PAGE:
The Lost Symbol By Dan Brown

The Lost Symbol By Dan Brown
The Lost Symbol is a 2009 novel written by American writer Dan Brown. It is a thriller set in Washington, D.C., after the events of The Da Vinci Code, and relies on Freemasonry for both its recurring theme and its major characters.
Released on September 15, 2009, it is the third Brown novel to involve the character of Harvard University symbologist Robert Langdon, following 2000'sAngels & Demons and 2003's The Da Vinci Code. It had a first printing of 6.5 million (5 million in North America, 1.5 million in the UK), the largest inDoubleday history. On its first day the book sold one million in hardcover and e-book versions in the U.S., the UK and Canada, making it the fastest selling adult novel in history. It was number one on the New York Times Best Seller list for hardcover fiction for the first six weeks of its release, and remained there until January 24 of the following year.

From the book

The Otis elevator climbing the south pillar of the Eiffel Tower was overflowing with tourists. Inside the
cramped lift, an austere businessman in a pressed suit gazed down at the boy beside him. “You look pale,
son. You should have stayed on the ground.”
“I’m okay . . .” the boy answered, struggling to control his anxiety. “I’ll get out on the next level.” I can’t
The man leaned closer. “I thought by now you would have gotten over this.” He brushed the child’s cheek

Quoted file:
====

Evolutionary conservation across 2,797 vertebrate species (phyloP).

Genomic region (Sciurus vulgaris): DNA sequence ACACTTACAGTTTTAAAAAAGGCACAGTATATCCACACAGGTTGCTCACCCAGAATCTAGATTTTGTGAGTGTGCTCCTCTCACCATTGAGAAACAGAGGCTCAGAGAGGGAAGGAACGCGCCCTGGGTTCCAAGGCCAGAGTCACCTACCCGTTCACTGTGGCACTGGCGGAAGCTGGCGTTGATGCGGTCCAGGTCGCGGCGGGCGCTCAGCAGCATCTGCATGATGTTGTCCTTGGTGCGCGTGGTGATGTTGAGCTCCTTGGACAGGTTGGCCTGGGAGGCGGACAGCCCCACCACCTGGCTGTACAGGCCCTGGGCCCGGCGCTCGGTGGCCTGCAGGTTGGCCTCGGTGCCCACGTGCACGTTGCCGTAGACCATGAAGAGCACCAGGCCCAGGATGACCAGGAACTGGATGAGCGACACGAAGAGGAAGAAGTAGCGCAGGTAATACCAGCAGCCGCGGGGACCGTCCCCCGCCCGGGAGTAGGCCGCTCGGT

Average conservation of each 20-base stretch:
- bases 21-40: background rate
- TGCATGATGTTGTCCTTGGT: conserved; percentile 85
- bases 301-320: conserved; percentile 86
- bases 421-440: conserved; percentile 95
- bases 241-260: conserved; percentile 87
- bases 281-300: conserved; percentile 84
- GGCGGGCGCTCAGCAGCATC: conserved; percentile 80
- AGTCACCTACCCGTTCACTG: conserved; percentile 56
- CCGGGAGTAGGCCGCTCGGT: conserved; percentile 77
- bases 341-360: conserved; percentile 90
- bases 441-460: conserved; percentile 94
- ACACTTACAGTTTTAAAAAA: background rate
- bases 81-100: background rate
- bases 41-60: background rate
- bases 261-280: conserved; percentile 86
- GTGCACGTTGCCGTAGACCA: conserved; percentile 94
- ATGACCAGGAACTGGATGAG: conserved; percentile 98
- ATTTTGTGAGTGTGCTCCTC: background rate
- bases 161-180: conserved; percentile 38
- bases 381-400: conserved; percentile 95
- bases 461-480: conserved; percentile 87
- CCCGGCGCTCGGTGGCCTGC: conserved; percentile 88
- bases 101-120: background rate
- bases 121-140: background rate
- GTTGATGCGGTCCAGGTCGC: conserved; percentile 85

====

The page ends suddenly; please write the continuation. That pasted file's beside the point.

The boy felt ashamed to disappoint his father, but he could barely hear through the ringing in his ears. I can’t
breathe. I’ve got to get out of this box!
The elevator operator was saying something reassuring about the lift’s articulated pistons and puddled-iron
construction. Far beneath them, the streets of Paris stretched out in all directions.
Almost there, the boy told himself, craning his neck and looking up at the unloading platform. Just hold on.
As the lift angled steeply toward the upper viewing deck, the shaft began to narrow, its massive struts
contracting into a tight, vertical tunnel.
“Dad, I don’t think—”
Suddenly a staccato crack echoed overhead. The carriage jerked, swaying awkwardly to one side. Frayed
cables began whipping around the carriage, thrashing like snakes. The boy reached out for his father.
Their eyes locked for one terrifying second.
Then the bottom dropped out.
Robert Langdon jolted upright in his soft leather seat, startling out of the semiconscious daydream. He was
sitting all alone in the enormous cabin of a Falcon 2000EX corporate jet as it bounced its way through
turbulence. In the background, the dual Pratt & Whitney engines hummed evenly.
“Mr. Langdon?” The intercom crackled overhead. “We’re on final approach.”
Langdon sat up straight and slid his lecture notes back into his leather daybag. He’d been halfway through
reviewing Masonic symbology when his mind had drifted. The daydream about his late father, Langdon
suspected, had been stirred by this morning’s unexpected invitation from Langdon’s longtime mentor, Peter

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